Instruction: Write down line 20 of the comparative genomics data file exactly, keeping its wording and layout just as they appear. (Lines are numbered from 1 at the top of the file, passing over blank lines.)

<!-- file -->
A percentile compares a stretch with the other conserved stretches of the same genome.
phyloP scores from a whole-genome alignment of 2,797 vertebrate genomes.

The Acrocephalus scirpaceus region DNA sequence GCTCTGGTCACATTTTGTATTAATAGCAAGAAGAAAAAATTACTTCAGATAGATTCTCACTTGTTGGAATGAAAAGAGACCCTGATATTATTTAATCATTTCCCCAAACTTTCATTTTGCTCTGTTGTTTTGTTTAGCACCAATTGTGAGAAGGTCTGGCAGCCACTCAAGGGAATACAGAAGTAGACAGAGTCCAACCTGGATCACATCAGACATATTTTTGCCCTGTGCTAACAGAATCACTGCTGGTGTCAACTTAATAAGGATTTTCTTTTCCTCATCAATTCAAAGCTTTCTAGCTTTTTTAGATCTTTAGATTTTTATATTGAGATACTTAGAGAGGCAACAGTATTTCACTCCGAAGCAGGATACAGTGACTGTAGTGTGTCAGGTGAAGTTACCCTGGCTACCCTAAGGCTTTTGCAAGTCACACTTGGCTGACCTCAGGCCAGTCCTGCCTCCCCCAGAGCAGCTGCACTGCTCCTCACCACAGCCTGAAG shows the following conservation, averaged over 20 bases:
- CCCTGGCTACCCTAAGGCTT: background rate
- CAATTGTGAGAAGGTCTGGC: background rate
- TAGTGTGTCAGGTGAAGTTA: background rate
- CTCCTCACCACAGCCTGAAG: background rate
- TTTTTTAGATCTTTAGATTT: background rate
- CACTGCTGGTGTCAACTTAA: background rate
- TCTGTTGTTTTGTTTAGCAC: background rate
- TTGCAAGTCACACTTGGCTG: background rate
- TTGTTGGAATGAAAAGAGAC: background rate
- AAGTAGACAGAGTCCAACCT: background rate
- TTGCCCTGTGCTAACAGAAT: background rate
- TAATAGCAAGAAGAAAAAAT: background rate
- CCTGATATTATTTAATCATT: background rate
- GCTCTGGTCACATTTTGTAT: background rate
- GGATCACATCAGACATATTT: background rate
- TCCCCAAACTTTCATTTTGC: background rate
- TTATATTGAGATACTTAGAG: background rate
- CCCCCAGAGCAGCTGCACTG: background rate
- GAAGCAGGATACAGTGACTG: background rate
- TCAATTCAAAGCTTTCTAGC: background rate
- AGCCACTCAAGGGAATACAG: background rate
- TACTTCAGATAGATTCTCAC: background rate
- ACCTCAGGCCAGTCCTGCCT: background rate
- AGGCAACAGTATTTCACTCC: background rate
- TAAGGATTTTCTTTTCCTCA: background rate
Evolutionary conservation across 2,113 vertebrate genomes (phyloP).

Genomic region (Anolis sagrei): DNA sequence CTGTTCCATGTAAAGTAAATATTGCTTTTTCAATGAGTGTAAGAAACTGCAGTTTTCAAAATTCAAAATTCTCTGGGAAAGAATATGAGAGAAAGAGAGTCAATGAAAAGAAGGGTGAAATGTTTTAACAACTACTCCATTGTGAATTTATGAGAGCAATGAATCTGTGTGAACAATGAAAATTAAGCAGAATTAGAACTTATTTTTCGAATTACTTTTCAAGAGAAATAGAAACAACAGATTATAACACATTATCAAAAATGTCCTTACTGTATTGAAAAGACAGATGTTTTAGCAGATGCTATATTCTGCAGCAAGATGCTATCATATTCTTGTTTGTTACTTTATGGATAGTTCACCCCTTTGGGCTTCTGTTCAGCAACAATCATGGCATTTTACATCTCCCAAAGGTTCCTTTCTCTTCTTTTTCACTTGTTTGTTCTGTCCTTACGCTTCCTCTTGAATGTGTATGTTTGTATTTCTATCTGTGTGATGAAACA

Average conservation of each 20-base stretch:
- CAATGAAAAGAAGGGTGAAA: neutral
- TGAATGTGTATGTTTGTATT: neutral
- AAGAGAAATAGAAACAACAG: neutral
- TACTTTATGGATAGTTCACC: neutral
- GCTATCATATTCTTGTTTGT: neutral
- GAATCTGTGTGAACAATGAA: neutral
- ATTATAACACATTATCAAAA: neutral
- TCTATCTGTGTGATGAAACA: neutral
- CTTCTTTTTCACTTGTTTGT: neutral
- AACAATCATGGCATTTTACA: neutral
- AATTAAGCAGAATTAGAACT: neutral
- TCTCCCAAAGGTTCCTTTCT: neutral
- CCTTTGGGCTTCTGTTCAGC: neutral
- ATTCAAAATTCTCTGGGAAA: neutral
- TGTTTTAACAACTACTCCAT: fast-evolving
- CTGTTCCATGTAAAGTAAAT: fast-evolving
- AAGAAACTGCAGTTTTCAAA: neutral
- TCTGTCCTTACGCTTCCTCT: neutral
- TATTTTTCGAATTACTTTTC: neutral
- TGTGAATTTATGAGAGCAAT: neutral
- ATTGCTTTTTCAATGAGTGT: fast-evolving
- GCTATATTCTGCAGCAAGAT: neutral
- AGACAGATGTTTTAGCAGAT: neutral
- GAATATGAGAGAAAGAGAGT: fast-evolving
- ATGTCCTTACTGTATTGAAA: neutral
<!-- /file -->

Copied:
- TTATATTGAGATACTTAGAG: background rate